A porn epistle
by John F. Karr
I promised the story of those guys getting infected in England, and here it is, clipped in its entirety from the Oct. 24 GayVN .
"Three gay actors have been diagnosed with HIV after participating in a bareback porn shoot here, British gay entertainment and culture magazine Boyz reported in its Oct. 18 issue. According to Boyz reporter Karl Ryan, the three unidentified young men, ages 18, 21, and 26, contracted the infection as a result of unprotected sex with a fourth actor who didn't realize he was HIV-positive until three days after shooting wrapped. Ryan reported the movie director had the other three actors undergo a rarely used 48-hour DNA screening that indicated they also now bear the infection.
"The standard HIV antibody test in London requires a three-month waiting period between time of infection and accurate results, according to Riley. At least one gay adult entertainment producer has begun screening all performers with the 48-hour test before allowing them to perform in bareback scenes, but some health professionals feel the test is unreliable because it returns a high percentage of false-positive results and requires a standard antibody test for confirmation of infection."
Perhaps you've been wondering why California's gay adult industry doesn't self-regulate as its heterosexual counterpart does, mandating current HIV testing before allowing performers to work? You might not be entirely jesting to ask, where's Cal-OSHA in all this? Doesn't every bareback movie made in California clearly violate their published guidelines for workplace safety?
Before I could launch a detailed J'Accuse of bareback's creep into gay mainstream filmmaking, my friend Mark Kliem offered sage counsel. Mark's worked for many years in all facets of the industry: producer, director, writer, blogger, reviewer, award's committee judge. He's the webmaster of the playful LavenderLounge.com. Yet Mark is his secular name. A Sister of Perpetual Indulgence since 1991, he's also known as Sister Zsa Zsa Glamour, the self-proclaimed Porno Nun. Instead of accusing the industry, she's working constructively. So I'm glad to offer, in its first publication, "Sister Zsa Zsa's Epistle to the Gay Porn Industry."
"The current industry mantra for mainstream gay adult movies is to shoot safer sex only, maintain confidentiality of HIV status, and not discriminate on the basis of HIV status. But before we get all high and mighty and pat ourselves on the back, remember, it took a very long time for the industry to set that standard. Too many models died before the studios decided it was economically feasible to go condom-only.
"Today, feisty outlaw studios and websites are posing a challenge to the establishment by exploiting the concept of 'raw' unprotected anal sex. For everyone's long-term success and good karma, I am posing the following 10 steps to Barebacking Acceptable Practices for models, studios currently shooting bareback, and those who are considering it."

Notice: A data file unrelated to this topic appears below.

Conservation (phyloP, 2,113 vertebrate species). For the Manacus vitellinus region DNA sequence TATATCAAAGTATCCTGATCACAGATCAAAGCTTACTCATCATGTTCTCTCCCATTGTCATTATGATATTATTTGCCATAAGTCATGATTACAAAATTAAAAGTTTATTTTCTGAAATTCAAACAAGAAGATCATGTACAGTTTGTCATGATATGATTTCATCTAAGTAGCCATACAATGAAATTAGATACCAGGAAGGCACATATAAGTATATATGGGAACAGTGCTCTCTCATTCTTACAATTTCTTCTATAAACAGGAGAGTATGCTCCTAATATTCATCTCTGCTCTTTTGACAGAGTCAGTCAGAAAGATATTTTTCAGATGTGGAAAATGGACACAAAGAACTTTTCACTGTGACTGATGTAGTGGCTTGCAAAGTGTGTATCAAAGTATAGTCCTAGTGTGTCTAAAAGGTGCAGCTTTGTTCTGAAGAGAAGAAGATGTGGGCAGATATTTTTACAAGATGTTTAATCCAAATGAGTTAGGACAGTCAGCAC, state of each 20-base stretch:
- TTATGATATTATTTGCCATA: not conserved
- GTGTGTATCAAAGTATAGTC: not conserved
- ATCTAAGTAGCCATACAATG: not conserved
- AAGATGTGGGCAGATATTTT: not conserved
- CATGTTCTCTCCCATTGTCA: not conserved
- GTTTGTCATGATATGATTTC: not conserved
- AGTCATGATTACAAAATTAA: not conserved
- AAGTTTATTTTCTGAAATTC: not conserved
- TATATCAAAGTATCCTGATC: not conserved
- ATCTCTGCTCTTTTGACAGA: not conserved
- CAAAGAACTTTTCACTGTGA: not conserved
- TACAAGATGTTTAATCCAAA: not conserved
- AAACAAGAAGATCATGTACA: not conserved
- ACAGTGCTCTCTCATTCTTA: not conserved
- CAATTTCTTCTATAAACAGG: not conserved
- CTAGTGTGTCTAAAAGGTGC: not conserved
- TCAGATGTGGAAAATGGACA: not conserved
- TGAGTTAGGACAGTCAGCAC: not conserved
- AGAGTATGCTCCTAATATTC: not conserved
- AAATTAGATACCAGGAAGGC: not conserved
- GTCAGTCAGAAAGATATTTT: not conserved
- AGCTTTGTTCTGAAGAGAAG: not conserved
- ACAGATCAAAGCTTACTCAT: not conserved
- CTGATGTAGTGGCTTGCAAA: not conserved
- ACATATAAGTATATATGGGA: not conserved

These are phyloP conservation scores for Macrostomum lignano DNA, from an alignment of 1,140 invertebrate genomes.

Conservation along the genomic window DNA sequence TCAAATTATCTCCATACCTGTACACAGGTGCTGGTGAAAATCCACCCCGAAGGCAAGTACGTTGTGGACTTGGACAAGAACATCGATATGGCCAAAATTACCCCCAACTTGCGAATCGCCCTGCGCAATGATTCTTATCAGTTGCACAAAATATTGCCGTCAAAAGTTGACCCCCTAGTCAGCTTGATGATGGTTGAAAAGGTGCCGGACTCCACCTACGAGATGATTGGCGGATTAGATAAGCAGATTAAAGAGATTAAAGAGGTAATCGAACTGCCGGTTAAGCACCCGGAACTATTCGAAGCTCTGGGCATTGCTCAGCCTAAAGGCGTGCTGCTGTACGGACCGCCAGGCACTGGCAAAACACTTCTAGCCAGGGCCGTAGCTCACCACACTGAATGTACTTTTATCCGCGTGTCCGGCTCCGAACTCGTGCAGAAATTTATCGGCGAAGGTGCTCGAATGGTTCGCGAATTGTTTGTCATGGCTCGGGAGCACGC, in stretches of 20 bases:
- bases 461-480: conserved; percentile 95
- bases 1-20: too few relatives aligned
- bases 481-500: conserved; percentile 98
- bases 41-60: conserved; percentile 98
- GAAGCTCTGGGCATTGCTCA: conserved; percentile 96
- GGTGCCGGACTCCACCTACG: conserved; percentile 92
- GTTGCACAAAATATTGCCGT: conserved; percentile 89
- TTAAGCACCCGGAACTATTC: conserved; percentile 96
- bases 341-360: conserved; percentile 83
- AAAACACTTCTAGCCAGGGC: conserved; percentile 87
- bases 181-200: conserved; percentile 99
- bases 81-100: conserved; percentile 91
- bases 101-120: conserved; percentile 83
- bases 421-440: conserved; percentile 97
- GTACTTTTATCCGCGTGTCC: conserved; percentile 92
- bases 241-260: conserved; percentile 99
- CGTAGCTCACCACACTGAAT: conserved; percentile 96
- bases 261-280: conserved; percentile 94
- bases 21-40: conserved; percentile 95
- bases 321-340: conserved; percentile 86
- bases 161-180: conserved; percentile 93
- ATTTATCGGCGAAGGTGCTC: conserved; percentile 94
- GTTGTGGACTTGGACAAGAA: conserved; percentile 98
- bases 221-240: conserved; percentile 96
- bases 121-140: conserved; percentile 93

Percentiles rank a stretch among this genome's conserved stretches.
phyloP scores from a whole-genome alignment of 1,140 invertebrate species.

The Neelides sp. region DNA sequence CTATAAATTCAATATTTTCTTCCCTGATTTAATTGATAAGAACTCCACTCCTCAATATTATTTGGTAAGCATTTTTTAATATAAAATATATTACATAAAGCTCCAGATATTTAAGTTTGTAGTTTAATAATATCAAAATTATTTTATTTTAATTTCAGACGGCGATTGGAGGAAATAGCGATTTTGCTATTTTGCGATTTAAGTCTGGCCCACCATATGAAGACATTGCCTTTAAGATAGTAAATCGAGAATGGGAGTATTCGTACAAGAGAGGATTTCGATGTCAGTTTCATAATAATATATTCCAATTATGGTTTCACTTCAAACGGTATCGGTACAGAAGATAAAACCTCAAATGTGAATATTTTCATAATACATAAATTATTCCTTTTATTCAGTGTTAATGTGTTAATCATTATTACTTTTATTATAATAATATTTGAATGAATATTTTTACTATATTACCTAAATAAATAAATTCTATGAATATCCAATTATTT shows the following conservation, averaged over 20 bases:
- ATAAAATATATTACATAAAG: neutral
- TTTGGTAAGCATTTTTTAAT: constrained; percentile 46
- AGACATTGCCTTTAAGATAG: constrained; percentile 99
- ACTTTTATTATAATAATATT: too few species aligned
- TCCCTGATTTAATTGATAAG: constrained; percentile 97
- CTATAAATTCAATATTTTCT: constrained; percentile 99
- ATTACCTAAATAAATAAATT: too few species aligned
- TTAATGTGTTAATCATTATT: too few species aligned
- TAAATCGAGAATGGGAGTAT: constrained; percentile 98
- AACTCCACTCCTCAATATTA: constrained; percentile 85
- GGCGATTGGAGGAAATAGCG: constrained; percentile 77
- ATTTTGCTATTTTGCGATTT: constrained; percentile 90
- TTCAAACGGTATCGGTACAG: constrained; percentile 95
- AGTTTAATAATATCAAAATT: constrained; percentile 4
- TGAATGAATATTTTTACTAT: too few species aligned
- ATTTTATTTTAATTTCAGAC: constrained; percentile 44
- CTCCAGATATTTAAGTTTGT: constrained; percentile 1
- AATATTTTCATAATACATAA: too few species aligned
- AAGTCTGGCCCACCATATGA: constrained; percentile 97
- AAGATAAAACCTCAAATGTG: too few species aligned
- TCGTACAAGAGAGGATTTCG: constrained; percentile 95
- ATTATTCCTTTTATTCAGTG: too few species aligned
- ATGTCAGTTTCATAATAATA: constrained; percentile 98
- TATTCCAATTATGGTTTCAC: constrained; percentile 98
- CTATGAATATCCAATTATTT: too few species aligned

10 Steps to Barebacking Acceptable Practices:
1. Studios: Try testing. The current HIV-testing technology is not perfect, but it helps. Our colleagues on the straight side do it, ask them if it works! It wouldn't hurt to test models before a condom-only shoot, either.
2. Sero Sorting. Only mix positive with positive, and negative with negative. Let's set a goal that someday all performers in the industry are disease-free!
3. Don't pressure models to bareback. Always allow condoms as a option. If a model is uncomfortable barebacking, re-shuffling the cast might save someone's life.
4. Downplay the sensationalism of barebacking. Someday when the AIDS crisis is over, condomless porn will be normal again, and the word "bareback" will be meaningless. So what will be the selling point of your movie then?
5. Performers: Don't lie about HIV status. Honesty shouldn't be difficult. It's the Golden Rule.
6. Inform scene partners of each other's HIV status. Don't be ashamed to tell the truth. If you're not a good match, there are plenty of other hot guys for you to work with that share your HIV status.
7. Don't take extraordinary risks. Is taking 60 raw loads of cum really that much hotter than 50? Come on, there's a reason those stunt movies are called Jackass!
8. Get information and advice. Don't be afraid to ask stupid questions from health professionals or from your colleagues. It's not rocket science, and this isn't the Cold War.
9. Accept responsibility. Consider the worst-case scenario before engaging in risky behavior, whether you are a model or a producer. Minimize that risk so you can be proud of your decision.
10. Be open for change. Whether you are a pushing-the-envelope risk-taker or a holier-than-thou safe sex proselytizer, keep your opinions to yourself. Shooting your mouth off about other people's business practices may bite you in the ass someday.
Thank you, Sister Zsa Zsa. Both she and I look forward to the day when all erotic movies can be confidently prefaced with the scrawl, "No Performers Were Harmed During the Production of This Film."